The Arizona Long-Term Care System (ALTCS) is Arizona's implementation of the Medicaid program, which can pay nursing home costs for people that meet certain medical, income, and resource requirements.
More often than not, elderly ALTCS applicants can satisfy the medical requirements. As such, I won't go over the medical requirements.
For 2016, the income limit is $2,199 for an ALTCS applicant ($4,398 for a married couple, if they are both applying for ALTCS).
But what constitutes "income" and how is it calculated? Well, there are two methods of calculating income eligibility.
The first method, often called the "Community Property Rule," adds together the income of both spouses and divides that income by two. If the resulting amount is less than 300% of the Federal Benefit Rate (FBR), the applicant is income eligible. However, if the resulting amount is more than 300% of the FBR, a second method of calculation can be used.
The second method, often called the "Name on Check Rule," disregards the income of the non-applicant spouse. So, if the amount of the applicant's income alone is less than 300% of the FBR, the applicant is income eligible.
If the applicant is married and the applicant's spouse does not require ALTCS coverage (called the "well spouse") and the well spouse's income is less than the federally-set minimum income amount, the well-spouse is entitled to a Minimum Monthly Needs Allowance (MMMNA) equal to $2,199 as of 2016, which can be funded, in-part, by the institutionalized spouses's income.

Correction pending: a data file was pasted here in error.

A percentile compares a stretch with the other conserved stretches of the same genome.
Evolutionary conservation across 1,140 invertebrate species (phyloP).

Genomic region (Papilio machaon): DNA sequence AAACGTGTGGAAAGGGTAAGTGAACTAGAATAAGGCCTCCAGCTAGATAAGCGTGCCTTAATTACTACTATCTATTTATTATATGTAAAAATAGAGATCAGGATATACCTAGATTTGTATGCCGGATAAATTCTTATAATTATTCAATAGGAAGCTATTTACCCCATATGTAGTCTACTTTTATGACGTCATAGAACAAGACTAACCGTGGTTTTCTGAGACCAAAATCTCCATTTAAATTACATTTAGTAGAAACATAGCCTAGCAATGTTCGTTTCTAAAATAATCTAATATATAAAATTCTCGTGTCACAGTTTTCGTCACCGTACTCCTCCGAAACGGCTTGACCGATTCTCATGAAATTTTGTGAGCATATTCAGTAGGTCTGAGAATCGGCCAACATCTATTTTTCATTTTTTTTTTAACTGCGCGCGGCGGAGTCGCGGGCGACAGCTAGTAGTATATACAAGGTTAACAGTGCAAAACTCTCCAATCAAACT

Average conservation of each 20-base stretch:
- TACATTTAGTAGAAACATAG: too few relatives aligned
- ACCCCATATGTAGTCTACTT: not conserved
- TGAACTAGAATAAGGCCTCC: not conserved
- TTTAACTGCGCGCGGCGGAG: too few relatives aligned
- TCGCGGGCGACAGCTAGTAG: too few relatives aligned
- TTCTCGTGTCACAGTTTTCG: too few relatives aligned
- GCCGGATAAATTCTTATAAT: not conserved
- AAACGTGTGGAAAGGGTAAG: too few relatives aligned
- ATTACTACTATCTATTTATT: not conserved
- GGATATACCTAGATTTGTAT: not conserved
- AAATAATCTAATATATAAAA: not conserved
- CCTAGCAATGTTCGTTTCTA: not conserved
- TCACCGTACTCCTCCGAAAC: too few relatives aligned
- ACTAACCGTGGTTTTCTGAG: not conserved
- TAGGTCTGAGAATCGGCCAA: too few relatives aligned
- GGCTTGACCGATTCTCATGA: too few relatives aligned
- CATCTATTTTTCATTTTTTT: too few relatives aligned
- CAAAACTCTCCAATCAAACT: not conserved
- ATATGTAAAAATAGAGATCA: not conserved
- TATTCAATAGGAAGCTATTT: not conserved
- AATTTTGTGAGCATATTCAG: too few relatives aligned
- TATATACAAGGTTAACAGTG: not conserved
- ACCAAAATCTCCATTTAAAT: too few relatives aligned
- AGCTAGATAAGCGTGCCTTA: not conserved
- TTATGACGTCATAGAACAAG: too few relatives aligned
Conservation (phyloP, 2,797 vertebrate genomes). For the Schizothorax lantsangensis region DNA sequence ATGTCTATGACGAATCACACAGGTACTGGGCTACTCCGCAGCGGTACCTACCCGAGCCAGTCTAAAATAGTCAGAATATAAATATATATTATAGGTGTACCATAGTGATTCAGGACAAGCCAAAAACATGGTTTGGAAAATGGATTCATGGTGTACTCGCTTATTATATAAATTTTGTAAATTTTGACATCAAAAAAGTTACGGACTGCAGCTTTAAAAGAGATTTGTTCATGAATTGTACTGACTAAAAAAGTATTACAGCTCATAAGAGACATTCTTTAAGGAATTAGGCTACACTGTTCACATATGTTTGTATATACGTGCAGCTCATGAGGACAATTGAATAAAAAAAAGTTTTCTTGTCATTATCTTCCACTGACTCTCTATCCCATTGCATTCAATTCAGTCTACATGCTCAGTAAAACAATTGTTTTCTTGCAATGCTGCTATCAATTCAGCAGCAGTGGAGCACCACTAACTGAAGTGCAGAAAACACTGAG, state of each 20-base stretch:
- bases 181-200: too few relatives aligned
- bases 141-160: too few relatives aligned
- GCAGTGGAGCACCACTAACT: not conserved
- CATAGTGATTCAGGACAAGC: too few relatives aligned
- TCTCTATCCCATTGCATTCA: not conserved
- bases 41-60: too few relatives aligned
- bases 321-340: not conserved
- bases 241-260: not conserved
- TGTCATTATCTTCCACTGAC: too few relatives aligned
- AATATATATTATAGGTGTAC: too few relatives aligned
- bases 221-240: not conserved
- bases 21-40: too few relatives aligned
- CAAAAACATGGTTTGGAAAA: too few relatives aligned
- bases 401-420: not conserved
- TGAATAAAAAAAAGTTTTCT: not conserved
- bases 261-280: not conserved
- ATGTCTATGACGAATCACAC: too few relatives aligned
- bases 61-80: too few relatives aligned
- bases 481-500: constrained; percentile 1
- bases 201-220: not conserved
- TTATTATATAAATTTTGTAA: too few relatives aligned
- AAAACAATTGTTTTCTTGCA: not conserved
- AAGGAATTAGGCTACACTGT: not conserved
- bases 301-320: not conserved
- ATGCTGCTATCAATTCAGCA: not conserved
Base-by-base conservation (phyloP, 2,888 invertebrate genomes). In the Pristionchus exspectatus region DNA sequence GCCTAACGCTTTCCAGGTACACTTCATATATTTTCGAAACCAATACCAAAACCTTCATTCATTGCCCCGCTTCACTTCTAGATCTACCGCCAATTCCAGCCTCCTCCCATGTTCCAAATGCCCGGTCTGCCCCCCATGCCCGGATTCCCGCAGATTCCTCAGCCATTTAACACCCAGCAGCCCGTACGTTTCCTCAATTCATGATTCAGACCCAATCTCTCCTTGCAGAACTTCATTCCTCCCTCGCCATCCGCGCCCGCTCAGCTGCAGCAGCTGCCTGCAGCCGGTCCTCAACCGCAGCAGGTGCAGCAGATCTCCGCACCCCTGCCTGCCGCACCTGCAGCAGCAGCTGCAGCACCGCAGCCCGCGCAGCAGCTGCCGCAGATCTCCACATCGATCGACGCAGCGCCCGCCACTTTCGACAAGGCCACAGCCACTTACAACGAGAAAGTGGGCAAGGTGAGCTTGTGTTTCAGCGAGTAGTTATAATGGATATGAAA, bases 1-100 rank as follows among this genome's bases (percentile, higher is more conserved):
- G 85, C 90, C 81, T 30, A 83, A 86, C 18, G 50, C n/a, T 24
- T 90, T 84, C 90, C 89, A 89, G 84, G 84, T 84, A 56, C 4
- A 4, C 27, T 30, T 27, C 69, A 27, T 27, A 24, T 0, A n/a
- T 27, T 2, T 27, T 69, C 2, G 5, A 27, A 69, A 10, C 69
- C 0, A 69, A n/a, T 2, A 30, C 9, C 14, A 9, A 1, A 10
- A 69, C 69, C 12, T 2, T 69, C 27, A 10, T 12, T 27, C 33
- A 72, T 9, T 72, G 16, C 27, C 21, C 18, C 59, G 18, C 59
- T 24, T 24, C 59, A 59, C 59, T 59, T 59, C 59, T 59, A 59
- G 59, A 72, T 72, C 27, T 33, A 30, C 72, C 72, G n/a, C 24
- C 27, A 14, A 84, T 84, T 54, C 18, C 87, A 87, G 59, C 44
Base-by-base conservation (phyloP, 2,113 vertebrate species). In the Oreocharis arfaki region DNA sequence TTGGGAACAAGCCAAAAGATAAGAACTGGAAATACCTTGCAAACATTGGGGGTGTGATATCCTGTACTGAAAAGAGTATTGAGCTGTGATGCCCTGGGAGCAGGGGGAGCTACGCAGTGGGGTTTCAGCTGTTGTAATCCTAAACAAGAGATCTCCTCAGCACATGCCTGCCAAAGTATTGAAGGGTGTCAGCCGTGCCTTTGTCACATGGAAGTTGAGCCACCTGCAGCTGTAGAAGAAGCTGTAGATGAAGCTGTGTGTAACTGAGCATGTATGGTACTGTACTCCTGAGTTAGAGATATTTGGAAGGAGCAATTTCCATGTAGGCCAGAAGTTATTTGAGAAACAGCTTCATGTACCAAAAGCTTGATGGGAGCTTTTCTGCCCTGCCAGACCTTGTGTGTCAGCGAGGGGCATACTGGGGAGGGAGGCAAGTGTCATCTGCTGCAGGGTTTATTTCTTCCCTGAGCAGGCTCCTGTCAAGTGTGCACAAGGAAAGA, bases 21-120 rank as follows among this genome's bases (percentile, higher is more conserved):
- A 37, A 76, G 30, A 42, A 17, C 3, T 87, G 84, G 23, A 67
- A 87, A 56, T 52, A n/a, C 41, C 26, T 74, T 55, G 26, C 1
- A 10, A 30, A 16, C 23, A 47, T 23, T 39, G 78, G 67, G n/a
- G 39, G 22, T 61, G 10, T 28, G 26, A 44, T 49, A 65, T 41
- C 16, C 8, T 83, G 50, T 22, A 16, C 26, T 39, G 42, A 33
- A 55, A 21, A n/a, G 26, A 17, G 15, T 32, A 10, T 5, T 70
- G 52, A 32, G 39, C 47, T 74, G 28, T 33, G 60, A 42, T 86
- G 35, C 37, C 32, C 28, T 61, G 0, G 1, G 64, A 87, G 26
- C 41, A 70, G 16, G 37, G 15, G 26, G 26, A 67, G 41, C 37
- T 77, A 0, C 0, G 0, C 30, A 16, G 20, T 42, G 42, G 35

If the applicant cannot meet these limits, a qualified income trust of "Miller Trust" can often allow a person to qualify.
These limits, however, don't necessarily mean that an ALTCS applicant will be able to keep the entire MMMNA; rather, an applicant may be required to pay on ongoing Share of Cost for his/her care, depending upon whether the applicant is "institutionalized" or is receiving Home and Community Based Services (HCBS).
If an ALTCS member is required to pay a Share of Cost, because he or she is institutionalized, that member is permitted to retain, at a minimum, a Personal Needs Allowance (PNA) of $110, as of 2016.
For an unmarried person, the resource limit is $2,000. If the ALTCS applicant is married, however, a spouse who is not also an ALTCS member may retain up to $119,220 of assets (Community Spouse Resource Deduction), which amount doesn't include various exempt assets.
Some types of resources are not "countable" toward the resource limits imposed by ALTCS, including:
- One home
- One car
- Burial plots
- Burial Plans
- Life insurance
There are various limitations to each of these types of exempt assets, especially when it comes to the exemption of a home.
This brief overview of some important considerations associated with ALTCS eligibility is by no means comprehensive. Always seek the advice of a competent professional when making important financial and legal decisions.
Steve Cook is a estate planning lawyer at Cook & Cook. Although his main office is located in Mesa, Arizona, he represents clients throughout the Phoenix, Arizona Metropolitan area including the following east valley cities: Scottsdale, Paradise Valley, Tempe, Chandler, & Gilbert.